Minor children often do not escape unscathed from the divorce process. They have little if any choice and control as their lives undergo major changes and upheaval.
One potential consequence your offspring may suffer is parentification, a form of role reversal where their other parent forces burdens on them. It constitutes a traumatizing experience that may affect their emotional and mental health in negative ways that follow them long into adulthood, maybe their whole life. You need to recognize parentification and take steps to mitigate its impact on your children.
After a divorce, it is not uncommon for individuals to begin treating their children as replacements for their spouses or emotional support animals. They may talk to them about adult topics such as money troubles, their sex life and work worries and then expect them to provide comfort. They place them in the position of confidant, forcing them to hear things inappropriate for their age, that they may not understand or want to know. Your spouse may even be using your children to vent about issues or negative emotions regarding you.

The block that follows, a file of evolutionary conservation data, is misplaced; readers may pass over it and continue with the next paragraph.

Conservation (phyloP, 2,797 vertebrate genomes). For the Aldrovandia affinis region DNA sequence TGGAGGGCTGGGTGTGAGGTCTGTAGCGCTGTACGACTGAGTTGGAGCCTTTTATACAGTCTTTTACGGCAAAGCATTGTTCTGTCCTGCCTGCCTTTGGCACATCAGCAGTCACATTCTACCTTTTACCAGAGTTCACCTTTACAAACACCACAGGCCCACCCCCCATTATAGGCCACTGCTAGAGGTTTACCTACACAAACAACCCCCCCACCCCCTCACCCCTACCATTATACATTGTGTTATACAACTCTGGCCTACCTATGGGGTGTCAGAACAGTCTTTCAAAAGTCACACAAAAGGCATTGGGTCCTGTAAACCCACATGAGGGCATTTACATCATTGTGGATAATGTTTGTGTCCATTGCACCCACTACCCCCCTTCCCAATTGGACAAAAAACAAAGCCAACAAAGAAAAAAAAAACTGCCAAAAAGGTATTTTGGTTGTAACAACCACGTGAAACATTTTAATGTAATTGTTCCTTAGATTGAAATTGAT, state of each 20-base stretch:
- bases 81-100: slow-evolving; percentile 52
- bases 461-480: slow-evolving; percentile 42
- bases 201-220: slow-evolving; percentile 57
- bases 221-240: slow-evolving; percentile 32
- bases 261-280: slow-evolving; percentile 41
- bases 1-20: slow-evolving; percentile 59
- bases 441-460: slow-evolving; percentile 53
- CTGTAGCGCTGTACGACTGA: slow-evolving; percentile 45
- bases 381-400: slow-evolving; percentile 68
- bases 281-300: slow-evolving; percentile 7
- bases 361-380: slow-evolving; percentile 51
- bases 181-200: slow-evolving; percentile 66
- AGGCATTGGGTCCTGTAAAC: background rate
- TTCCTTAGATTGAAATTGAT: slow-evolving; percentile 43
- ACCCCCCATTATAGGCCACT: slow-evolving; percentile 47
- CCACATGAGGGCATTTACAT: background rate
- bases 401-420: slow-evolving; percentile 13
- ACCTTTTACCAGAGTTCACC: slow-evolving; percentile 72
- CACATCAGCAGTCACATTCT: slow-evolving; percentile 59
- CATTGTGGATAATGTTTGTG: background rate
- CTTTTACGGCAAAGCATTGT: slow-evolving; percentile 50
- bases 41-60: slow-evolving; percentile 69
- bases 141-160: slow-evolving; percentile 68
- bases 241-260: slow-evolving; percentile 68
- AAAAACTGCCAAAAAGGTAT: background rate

This may occur when your ex-spouse expects your children to do things like pay for household bills or raise siblings. If your former significant other remarries, it may come to the point where your children essentially become free caretakers for half and step-siblings rather than fellow kids. While a certain level of responsibility is a reasonable expectation of any child, there is a line.
Emotional parentification may also qualify as parental alienation, which may be grounds for a custody modification. If you suspect your children are victims of it, discuss it with your ex-partner and consider applying to the court for a custody agreement change. Doing so may save your offspring from psychological scarring.